Not everyone who sets foot on your property is aware of your building’s layout. You’d also be surprised how many in your congregation don’t know your church as well as you, either.

Simply hang around the info desk on a Sunday. People become aware of things they need to know and seek information only when needed. Signage is critical to them.

Then, consider the first-time guest who arrives. They probably don’t look very different from your congregation, so it’s difficult to identify them as a visitor. And more than likely (if they’re like the average visitor), they don’t want to be acknowledged until they’re ready to be. Signage is critical to them while they live incognito.

Here are seven critical directions to effective church signage:

1. Great signage starts with your audience.

For signage to work, you must consider what THEY want and need (not what you think they do). However, there are times that a sign helps them gently understand options that they're not aware of. But communication needs to start with THEM.

Put yourself in their shoes and enter the campus the way they would; go to the buildings that each of your personas typically would. Pretend you know very little. Imagine when questions would arise. Seek to answer them when they need them through a good sign.

2. Keep them simple.

You’ll be tempted to over-direct. Resist that. Give them just the information they will need. Edit so words are used minimally. Don’t overdo design so the info is difficult to read.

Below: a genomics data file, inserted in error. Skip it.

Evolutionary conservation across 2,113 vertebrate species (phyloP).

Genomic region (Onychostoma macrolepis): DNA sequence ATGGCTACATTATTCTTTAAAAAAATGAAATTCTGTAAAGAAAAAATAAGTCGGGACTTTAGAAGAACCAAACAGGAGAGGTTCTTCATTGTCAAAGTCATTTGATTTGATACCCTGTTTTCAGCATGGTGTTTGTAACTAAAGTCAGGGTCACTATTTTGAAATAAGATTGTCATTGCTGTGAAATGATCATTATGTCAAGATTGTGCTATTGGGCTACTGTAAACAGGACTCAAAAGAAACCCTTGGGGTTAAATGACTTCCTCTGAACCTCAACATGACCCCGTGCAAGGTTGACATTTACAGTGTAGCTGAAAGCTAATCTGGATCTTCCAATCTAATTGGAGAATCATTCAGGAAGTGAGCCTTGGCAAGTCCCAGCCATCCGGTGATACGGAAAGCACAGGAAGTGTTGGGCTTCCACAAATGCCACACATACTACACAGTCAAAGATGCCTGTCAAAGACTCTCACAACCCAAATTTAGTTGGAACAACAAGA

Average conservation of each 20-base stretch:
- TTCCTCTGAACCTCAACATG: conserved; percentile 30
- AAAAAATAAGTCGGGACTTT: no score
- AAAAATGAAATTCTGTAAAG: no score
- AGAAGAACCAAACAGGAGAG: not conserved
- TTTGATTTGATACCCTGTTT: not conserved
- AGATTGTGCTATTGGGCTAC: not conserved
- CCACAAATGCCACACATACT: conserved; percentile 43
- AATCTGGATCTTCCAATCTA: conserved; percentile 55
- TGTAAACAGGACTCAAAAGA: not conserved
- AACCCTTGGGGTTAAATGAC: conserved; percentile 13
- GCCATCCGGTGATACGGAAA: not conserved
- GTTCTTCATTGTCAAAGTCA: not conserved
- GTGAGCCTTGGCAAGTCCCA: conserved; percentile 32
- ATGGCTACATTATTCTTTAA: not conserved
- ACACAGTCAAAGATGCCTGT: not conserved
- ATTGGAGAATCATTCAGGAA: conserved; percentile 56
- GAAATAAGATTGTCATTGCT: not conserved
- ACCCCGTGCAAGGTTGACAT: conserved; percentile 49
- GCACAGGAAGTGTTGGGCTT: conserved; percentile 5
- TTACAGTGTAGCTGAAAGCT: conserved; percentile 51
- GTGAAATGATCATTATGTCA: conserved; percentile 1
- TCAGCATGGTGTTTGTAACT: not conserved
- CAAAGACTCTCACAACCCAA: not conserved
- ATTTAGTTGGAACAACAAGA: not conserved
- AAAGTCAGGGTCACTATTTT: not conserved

3. Ensure they’re not confusing.

Visuals and icons seem to simplify but be careful they don’t confuse. Also, consider how the signs will be viewed when crowds interrupt viewing them.

Don’t move people directionally towards some place unless another sign is where the next decision needs to be made. Don’t create a sign that raises questions! Ensure they only answer them.

4. Height and location are key.

Consider the sign’s audience and how big crowds around them will be, affix them at a proper height so they’re not obstructed, and are viewable for its audience. Kids need signs that make sense to them and are at a height suitable to them with a ton of people around.

5. Use branding (but sparingly).

Signage is a perfect way to add reminders of your controlled branding around the campus. This consistency assures people about your brand promise and helps calm signage. Use consistent fonts and colors but don’t overdue logos and design elements.

Exterior signs may need logos but inside signage probably doesn’t. Signage need to be highly functional — don’t clutter with branding that’s not required. Think clarity!

6. Ensure they’re aging well.

Walk and drive around your church and ensure your signs are weathering well since they represent your church’s helpfulness and quality. Never let a sign subconsciously say you don’t care for guests and your congregation.

7. Consider the back.

Think about who may see your signs from the opposite direction (if visible). Use that real estate to speak to them. Make the message relevant for the direction they’re head